Raffaele Ornello, MD
Until the early 1990s, stroke was regarded as a disabling event with no cure. The NINDS trial of intravenous thrombolysis, published in 1995, changed the minds of stroke physicians and marked the rise of revascularization treatments for acute ischemic stroke. The initial criteria for patient selection were very strict. After that, more and more refined protocols were established, allowing the progressive extension of the therapeutic window and the loosening of selection criteria.
The last decade saw the rise of endovascular treatments. After the first unsuccessful trials, adequate protocols for the selection of patients with salvageable brain ischemic tissue led to success in recanalization treatments. Better use of brain neuroimaging led to refinements in patient selection, allowing the extension of time windows for treatments in eligible patients. Over the years, revascularization treatments for ischemic stroke spread over most hospitals in the world, allowing widespread access to treatments.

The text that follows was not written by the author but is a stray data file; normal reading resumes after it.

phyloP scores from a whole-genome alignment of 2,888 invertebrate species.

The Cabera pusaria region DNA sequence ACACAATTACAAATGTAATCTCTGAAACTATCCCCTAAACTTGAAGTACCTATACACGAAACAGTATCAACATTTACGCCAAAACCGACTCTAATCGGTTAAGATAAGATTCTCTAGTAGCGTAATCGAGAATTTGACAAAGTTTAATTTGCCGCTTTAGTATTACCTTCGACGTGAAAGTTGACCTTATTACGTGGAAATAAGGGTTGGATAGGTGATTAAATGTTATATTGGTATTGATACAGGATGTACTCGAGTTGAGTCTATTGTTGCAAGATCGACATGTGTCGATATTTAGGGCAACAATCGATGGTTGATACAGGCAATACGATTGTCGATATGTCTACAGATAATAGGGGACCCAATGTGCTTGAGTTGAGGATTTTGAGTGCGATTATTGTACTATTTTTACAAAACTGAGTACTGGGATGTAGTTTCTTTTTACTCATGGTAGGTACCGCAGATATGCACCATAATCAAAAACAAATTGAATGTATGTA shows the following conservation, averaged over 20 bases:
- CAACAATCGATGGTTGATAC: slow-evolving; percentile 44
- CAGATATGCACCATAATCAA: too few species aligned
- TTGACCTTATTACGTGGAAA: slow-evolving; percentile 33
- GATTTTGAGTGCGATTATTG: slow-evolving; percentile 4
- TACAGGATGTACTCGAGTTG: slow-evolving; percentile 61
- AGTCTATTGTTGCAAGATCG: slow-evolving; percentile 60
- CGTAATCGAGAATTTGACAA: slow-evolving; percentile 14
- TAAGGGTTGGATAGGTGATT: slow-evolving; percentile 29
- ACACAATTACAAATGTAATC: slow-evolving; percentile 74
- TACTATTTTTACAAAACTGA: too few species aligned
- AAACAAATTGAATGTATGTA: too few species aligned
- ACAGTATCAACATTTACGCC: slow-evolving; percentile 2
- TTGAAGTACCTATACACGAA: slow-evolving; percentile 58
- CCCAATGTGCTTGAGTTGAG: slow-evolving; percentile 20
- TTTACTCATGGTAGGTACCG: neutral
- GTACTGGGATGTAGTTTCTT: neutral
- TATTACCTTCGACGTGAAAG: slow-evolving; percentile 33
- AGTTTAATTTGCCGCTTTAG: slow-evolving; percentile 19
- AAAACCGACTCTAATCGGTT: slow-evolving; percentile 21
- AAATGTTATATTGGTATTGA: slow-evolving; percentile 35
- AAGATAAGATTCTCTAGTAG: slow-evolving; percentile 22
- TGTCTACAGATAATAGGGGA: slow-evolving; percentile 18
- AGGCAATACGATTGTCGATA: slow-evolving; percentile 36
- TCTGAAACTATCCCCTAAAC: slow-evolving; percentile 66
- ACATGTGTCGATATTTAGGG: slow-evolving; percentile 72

The history of revascularization treatments for acute ischemic stroke teaches us that selecting the right treatment for the right patient is key to attaining significant achievements. The advent of those treatments also led to a paradigm shift in ischemic stroke treatment, from therapeutic nihilism to highly organized interventional approaches. Besides, the new treatments were made possible by important technical advancements in neuroimaging and revascularization devices.
The field of acute ischemic stroke care is continuously expanding, and more and more patients with acute ischemic stroke will likely be treatable — and treated — during the next years.